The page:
However, we will imminently be engaging with Member States to improve their guidance around their entry and work requirements. DCMS is working closely with the FCDO and other government departments on an engagement strategy with EU Member States, and DCMS Ministers will speak to our Heads of Missions in EU countries shortly. Should Member States be willing to change their rules to match the UK’s significantly more generous arrangements for touring professionals, then we will have those discussions and encourage them to do so.

19th Mar 2021
To ask the Secretary of State for Digital, Culture, Media and Sport, if the Government will provide an emergency funding package for the performing arts sector to mitigate the costs associated with touring in Europe and new visa and work permits rules.

The Government recognises the world-leading position of the UK performing arts sector and the rich breadth of artistic talent across the UK.

Leaving the EU has always meant that there would be changes to how creative professionals operate in the EU. UK performing artists are still able to tour and perform in the EU. However, we understand the concerns about the new arrangements and we are committed to supporting the sectors as they get to grips with the changes to systems and processes.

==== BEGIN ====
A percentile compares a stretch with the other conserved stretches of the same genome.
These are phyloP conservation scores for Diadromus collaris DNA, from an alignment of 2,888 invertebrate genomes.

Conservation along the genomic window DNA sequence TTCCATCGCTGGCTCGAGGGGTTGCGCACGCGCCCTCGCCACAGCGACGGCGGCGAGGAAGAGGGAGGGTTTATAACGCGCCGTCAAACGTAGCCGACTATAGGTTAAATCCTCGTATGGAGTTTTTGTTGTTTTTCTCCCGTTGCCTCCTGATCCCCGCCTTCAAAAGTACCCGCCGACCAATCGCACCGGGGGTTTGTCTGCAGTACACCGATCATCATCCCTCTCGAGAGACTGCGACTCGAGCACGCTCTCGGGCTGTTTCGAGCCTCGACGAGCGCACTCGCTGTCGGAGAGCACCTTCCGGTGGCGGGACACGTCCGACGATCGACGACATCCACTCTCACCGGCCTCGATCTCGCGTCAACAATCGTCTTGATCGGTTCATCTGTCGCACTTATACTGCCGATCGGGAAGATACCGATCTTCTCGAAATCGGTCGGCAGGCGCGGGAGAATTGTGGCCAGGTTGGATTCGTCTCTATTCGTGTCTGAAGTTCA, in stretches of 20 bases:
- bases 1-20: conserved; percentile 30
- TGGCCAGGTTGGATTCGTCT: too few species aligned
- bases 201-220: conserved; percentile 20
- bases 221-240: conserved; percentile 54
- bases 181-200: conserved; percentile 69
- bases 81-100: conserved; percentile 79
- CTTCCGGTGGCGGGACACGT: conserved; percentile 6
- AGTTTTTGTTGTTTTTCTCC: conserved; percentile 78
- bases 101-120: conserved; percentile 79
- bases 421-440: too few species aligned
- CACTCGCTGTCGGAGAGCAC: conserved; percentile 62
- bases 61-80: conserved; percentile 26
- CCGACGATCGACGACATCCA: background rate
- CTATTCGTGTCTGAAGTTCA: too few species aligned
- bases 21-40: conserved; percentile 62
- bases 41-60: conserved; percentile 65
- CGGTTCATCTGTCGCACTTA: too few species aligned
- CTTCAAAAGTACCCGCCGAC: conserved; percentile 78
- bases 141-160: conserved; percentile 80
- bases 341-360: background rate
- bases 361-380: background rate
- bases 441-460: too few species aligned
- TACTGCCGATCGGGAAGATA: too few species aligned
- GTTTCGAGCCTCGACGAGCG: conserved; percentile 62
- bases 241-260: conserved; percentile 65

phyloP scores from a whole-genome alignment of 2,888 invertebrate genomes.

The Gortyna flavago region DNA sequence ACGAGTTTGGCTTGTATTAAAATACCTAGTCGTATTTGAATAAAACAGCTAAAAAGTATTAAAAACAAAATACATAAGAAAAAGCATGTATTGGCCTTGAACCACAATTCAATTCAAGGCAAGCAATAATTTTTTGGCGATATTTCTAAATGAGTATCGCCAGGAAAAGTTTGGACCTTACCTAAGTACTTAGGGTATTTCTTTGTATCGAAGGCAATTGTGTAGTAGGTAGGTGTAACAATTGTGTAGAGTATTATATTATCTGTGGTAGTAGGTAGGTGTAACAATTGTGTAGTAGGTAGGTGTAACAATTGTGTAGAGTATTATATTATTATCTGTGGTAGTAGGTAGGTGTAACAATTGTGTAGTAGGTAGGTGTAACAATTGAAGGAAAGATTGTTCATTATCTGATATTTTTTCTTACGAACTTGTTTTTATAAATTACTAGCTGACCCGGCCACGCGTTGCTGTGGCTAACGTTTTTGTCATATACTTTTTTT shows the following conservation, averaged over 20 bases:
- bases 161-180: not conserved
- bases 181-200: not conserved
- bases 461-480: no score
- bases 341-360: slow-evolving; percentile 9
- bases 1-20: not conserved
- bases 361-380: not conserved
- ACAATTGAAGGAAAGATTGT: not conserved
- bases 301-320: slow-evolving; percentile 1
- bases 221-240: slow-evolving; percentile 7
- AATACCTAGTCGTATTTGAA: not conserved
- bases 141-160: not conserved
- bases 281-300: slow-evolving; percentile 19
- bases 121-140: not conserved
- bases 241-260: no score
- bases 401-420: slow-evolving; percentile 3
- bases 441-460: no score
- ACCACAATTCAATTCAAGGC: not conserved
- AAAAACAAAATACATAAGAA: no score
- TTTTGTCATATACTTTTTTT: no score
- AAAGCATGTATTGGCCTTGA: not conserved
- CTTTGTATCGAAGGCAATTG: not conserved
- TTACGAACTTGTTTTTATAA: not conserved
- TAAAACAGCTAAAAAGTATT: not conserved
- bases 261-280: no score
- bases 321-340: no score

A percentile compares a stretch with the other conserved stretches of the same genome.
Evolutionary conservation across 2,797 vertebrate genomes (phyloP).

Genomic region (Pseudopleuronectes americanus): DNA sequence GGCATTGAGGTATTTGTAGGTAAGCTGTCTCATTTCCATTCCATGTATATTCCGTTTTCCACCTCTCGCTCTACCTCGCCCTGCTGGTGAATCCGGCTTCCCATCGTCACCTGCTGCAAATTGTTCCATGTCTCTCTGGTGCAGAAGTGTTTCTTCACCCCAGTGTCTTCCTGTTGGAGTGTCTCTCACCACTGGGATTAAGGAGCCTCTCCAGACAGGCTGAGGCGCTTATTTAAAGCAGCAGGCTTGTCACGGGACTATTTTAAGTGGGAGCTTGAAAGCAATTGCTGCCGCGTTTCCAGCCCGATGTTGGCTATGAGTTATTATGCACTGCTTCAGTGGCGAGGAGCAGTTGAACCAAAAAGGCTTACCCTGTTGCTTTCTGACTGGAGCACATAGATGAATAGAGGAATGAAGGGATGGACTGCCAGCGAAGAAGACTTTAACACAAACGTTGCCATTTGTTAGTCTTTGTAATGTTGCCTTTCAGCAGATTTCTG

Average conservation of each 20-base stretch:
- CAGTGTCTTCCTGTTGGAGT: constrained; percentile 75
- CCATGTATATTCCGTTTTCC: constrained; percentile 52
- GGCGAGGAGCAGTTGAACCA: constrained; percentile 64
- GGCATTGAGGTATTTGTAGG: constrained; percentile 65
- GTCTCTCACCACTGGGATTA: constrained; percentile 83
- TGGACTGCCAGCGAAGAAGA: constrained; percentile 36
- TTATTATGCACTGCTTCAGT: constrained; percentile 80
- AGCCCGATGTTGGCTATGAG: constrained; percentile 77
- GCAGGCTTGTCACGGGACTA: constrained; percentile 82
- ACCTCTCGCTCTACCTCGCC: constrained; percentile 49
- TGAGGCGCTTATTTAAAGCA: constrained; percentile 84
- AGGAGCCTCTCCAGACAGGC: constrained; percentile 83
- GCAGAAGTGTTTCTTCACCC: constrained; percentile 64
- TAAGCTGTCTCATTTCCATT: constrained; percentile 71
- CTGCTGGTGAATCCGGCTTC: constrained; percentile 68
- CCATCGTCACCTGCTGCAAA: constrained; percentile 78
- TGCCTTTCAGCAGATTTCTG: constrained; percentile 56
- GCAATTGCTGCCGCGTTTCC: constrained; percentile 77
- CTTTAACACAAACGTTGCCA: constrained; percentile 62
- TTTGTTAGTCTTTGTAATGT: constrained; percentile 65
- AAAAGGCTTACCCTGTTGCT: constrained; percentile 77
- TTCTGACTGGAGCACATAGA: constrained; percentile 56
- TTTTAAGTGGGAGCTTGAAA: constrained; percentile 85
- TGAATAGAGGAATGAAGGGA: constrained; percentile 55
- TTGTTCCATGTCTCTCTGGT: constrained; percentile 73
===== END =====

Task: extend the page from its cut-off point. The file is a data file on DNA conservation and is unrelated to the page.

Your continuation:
We are now working urgently across government and in collaboration with the performing arts and wider creative industries, including through the DCMS-led working group, on plans to support the creative sectors tour in Europe. This includes producing new guidance to help artists understand what's required in different countries, and looking carefully at proposals for a new Export Office that could provide further practical help.

19th Mar 2021
To ask the Secretary of State for Digital, Culture, Media and Sport, what progress his Department has made on producing guidance for the performing arts sector on the visa and work permit requirements for each EU Member State.

While UK performing artists are still able to tour and perform in the EU, being outside the European Union means practical changes on both sides of the Channel that will require understanding and adaptation. We recognise this, and that is why we are working urgently across government to ensure guidance is clear, up to date and accessible for the performing arts sector travelling to the EU.